In one of the oddest pairings, Republican candidate George Demos, who ran (and lost in the primary) for a New York House seat as a tea party-type bomb-thrower, was supported by a super PAC that received more than $1.3 million from his father-in-law and major Democratic donor Angelo Tsakopoulos.

Friends and business associates of the candidates are also jumping in to boost these supposedly independent groups.

Sen. Al Franken (D-Minn.) has even helped raise money for the WIN Minnesota PAC, which backs his re-election. (A candidate can legally raise money for a super PAC so long as he or she asks for no more than $5,200 per person.) Donors include Franken friends from Hollywood and New York like Larry David, Michael Douglas, Bette Midler, Mike Myers, Seth MacFarlane, Bill Maher and James Belushi.

New Hampshire Republican candidate Daniel Innis, who is challenging Rep. Carol Shea-Porter (D), receives support from a super PAC funded by businessman Peter T. Paul. Innis had previously solicited $25 million from Paul for the University of New Hampshire business school where he served as dean.

In Nebraska Senate candidate Ben Sasse's case, the GOP nominee received the backing of a super PAC funded by his great-uncle Robert Dunklau, who also had a business school named after him at Midland University, where Sasse was president. Sasse had solicited a super PAC contribution of $5,000 from Dunklau, who actually gave $100,000.

These kinds of close ties between super PAC donors and super PAC beneficiaries raise questions about the possibility of improper coordination. In a recent report based on interviews with former members of Congress and political operatives, Moritz College of Law professors Tokaji and Renata E.B. Strause found that the wall between super PACs and candidates is, in practice, incredibly thin and easily evaded.

"[A]t the end of the day, it’s all just kind of a fiction –- it’s just kind of a farce, the whole campaign finance non-coordination thing," an unnamed campaign operative told the professors.

The single-candidate super PACs that do not rely on one larger super PAC or a friends-and-family connection often tap a mix of national party donors and local business interests. In fact, many single-candidate super PACs receive a larger share of their contributions from corporations than do their national, party-linked counterparts.

Southern Conservatives Fund, a super PAC supporting Republican candidate Jack Kingston -- who is running for the Georgia seat being vacated by Sen. Saxby Chambliss (R) -- has received more than half of its $748,000 from Georgia-based corporations. These include Medicare supplemental insurance seller State Mutual Insurance Company, real estate property owner Walters Management Company and elderly care facility operator PruittHealth.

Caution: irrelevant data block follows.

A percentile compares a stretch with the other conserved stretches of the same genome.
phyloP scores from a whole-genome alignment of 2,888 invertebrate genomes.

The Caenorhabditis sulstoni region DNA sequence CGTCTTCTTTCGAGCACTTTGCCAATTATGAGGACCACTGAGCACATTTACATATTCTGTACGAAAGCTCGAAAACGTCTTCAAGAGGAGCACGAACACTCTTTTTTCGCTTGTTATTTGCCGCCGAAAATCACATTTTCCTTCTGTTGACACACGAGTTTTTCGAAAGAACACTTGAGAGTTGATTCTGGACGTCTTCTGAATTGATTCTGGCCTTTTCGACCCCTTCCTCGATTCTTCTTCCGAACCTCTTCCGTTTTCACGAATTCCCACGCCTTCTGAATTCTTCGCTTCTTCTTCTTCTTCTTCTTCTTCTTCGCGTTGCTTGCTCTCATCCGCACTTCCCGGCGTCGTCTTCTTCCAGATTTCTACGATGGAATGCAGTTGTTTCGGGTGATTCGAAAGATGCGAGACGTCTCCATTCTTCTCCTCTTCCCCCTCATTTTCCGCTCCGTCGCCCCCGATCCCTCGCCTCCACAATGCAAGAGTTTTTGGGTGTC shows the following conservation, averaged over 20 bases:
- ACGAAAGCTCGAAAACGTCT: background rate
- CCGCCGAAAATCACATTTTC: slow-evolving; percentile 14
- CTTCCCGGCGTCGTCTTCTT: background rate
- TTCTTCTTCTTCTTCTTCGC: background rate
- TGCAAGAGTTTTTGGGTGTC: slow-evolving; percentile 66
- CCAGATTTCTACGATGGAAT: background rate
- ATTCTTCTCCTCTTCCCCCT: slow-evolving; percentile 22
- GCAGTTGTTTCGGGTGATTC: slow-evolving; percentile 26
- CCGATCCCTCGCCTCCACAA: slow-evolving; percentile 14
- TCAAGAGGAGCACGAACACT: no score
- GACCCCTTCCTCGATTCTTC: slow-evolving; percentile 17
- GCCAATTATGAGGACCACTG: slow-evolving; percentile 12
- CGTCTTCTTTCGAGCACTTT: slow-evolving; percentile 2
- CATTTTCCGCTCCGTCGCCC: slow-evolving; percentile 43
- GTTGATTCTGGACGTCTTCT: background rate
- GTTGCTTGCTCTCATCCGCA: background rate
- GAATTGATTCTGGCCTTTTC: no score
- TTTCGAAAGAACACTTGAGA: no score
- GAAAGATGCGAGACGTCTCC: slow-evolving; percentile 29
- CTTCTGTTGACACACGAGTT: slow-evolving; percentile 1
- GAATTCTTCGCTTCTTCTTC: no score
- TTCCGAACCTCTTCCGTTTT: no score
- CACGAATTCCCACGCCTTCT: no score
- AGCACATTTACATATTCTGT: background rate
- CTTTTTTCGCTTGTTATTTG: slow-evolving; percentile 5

The Mississippi Conservatives super PAC that helped Thad Cochran win the Republican nomination also received a big boost from business interests, including Bollinger Shipyards, a past recipient of Cochran's directed appropriations, and Ergon, which operates an ethanol plant that receives subsidies supported by the senator.

Local businesses similarly aided Rep. Mike Simpson (R-Idaho) when he, like Cochran, faced a more conservative primary challenger. The pro-Simpson Gem State Prosperity Fund was run by the Idaho Association of Commerce and Industry and took contributions from J.R. Simplot Company, Potlatch, Micron Technology, Blue Cross of Idaho Health Service and the Idaho Association of Realtors.

A super PAC supporting Sen. Mark Warner (D-Va.) has raised money from Atlantic Cellular Investments, the hedge fund Blue Ridge Capital and a holding company for MicroStrategy stock named Alcantara LLC.

And then there are two single-candidate super PACs that are primarily funded by "dark money" nonprofits, which do not need to publicly disclose their donors.

In Georgia's Republican Senate primary, the Citizens for a Working America PAC, which backs businessman David Perdue, has received nearly all of its $2.1 million from two non-disclosing nonprofits, the Jobs and Progress Fund Inc. and the Government Integrity Fund. The Government Integrity Fund has also pumped $1.05 million into the super PAC Government Integrity Fund Action Network, which supports Arkansas Republican nominee Tom Cotton in his challenge to Sen. Mark Pryor (D).

Because they must report their contributors to the FEC, the money pouring into single-candidate super PACs this year -- and the links between that money and the candidates -- can at least be tracked. Kentucky, Oklahoma and other states have also seen a rise in dark money groups focused on single candidates, and their donors are secret.

Also on HuffPost:

2014 Election: $500,000-Plus Super PAC Donors